4×4 Off Road Recovery 101
4×4 Off Road Recovery 101: Know Thyself!
This is a pretty self explanatory concept. Know your personal limits and stick to them when recovering vehicles. There are massive amounts of potential energy and forces that are built up when recovering vehicles. One false step at the right time can lead to disasters. If you don’t know how to properly setup mechanical advantage, then don’t. If you don’t have experience rolling a vehicle over in a safe environment, don’t try it in a dangerous one. If you are intoxicated, leave it until you sober up. Know your limits.
4×4 Off Road Recovery 101: Gross Vehicle Weight (GVW)
So much of recovering vehicles is basic physics. If you push the rules of physics, then you break equipment. When recovering a vehicle, you want to make sure that you know that vehicle’s Gross Vehicle Weight (GVW) as well as your own GVW. For recovery purposes, and the rest of this article, you can think of GVW as a culmination of the actual GVW of the vehicle, plus the added forces from the terrain (mud vacuum, snow build up under the differential, pulling uphill), minus the ability of the vehicle to roll on its wheels, on its given terrain. All of these variables factor into the working load of a recovery pull.
If the GVW of the vehicle that needs to be recovered is MORE than the GVW of the vehicle doing the recovery, then you need to do something to the recovery vehicle to effectively increase its GVW. You can do this by making sure the recovery vehicle has more traction than the problem vehicle, or by anchoring the recovery vehicle with a Land Anchor or another vehicle.
4×4 Off Road Recovery 101: Suction Sucks
A big part of recoveries is knowing what the terrain is doing around the vehicle. Again, basic physics.
Mud is notorious for creating a nice vacuum around objects that go into it. It also likes to fill all the gaps in the tread on tires so that you can’t get traction anymore. With low friction to gain traction, and a vacuum around the tires, mud is one of the harder terrains to recover a vehicle from and will require more force to begin with, in order to break the vacuum. A traction adding device like MAXSA Escaper Buddy or X-Bull Traction Ladder will work wonders to help give you traction in mud.
Think of snow as tiny particles of fluffy ice. Which, takes away traction once it compresses, but it also likes to build up in burms when compressed too. Once you have a burm built up in front of the tires or frame or axle, those fluffy ice particles join together to create a more solid wall of ice. Snow may also require more force to begin with, but you can help mitigate that by shoveling out the burms. Again, traction adding devices like MAXSA Escaper Buddy or X-Bull Traction Ladder will also work really well in the snow. Pair one of these traction boards with any of these shovels from Trail4R.com, and you will be set for mud, sand, or snow!
4×4 Off Road Recovery 101: Working Loads and Breaking Strengths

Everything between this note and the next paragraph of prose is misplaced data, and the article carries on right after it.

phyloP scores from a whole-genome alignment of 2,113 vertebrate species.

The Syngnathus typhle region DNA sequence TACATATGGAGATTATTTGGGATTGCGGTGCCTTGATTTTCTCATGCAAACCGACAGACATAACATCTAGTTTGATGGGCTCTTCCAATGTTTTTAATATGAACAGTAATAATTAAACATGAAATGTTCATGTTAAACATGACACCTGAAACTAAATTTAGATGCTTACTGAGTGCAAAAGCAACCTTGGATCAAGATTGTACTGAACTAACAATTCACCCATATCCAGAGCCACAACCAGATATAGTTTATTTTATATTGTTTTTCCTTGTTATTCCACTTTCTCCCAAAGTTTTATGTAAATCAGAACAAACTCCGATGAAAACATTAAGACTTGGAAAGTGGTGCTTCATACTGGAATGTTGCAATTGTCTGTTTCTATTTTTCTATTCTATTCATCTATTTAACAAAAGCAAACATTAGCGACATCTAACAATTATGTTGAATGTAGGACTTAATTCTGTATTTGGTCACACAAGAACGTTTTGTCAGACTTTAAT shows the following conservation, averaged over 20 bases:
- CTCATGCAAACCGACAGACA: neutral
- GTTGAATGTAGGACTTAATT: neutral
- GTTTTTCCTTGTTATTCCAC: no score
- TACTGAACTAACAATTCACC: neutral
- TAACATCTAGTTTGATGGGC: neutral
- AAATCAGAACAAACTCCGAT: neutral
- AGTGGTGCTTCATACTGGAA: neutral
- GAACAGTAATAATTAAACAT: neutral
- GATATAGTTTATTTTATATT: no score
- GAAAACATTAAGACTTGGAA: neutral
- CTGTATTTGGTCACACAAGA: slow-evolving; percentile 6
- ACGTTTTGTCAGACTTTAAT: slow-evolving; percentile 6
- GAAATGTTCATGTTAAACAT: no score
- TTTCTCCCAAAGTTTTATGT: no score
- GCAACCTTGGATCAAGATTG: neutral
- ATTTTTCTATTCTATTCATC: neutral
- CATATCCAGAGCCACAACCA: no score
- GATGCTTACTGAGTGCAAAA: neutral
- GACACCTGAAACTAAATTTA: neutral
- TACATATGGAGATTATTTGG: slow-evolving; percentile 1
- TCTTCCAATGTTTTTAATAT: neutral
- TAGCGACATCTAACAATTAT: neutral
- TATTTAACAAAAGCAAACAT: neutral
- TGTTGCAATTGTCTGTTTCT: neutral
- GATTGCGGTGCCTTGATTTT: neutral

Every single piece of recovery equipment (winches, straps, shackles, snatch blocks, pins, winch lines, etc) will have a couple of ratings either printed on them or available when you purchase the item. If it doesn’t have a rating available when you purchase it, DO NOT BUY IT FOR RECOVERY PURPOSES. A working load rating is what the item is rated at for its intended purpose, in order to stay safe, and resist excess wear and premature breakage. A breaking strength is the limits of the equipment, that, should never be exceeded.
For example a lot of 3/4 “ metal bow shackles have a working load rating of between 7,000lbs and 10,000lbs. This means, that they should not be used in recovering a vehicle whos GVW exceeds 10,000lbs. Most of them have a 4-5x breaking strength though, which means they can withstand forces up to 55,000lbs.
These increased forces should only be occurring through peak forces, or shockloading. While static pulling, the working load should never be exceeded.
4×4 Off Road Recovery 101: Static Pull vs Kinetic (Dynamic) Pull
There will be situations in 4×4 Off Road Recoveries where you will need to use both static and kinetic pulls. A static pull is one where the line you are using is pulled tight prior to the recovery pull. There is no stretch or give in the line and system, and when you start pulling, something is going to either move or break. A kinetic pull is one where there is a little bit of slack left in the line, so that when the line is pulled tight on the recovery pull, a shockload is created. A shockload is a sudden onset of an extreme force to a system. However, shockloading a system can lead to forces that quickly and dangerously exceed the breaking strength on your equipment.
Static pulls are done slowly. They rely on torque and slow, gradual movements. Items like chains, steel cable, and low stretch rope work very well for static pulls. If you are stuck on rocks, you want to do static pulls. Static pulls also work great on snow, and mud, so long as you can make the GVW of the problem vehicle lower than the GVW of the recovery vehicle. Avoid attempting static pulls with kinetic ropes and other dynamic stretch recovery devices, as these devices will have a tendency to stretch and rebound creating a rubber band between the 2 vehicles.
Kinetic pulls are done more vigorously. You usually need a kinetic pull in situations where you need to break a vehicle free so that it can then roll freely. Mud, sand, and snow are great situations for a kinetic pull, if the recovery vehicle is also on the same surface. Kinetic pulls should only be done with kinetic ropes (such as a BubbaRope or Billet4x4 Kinetic Rope) that stretch and then rebound themselves. This helps prevent high shockload forces on the system.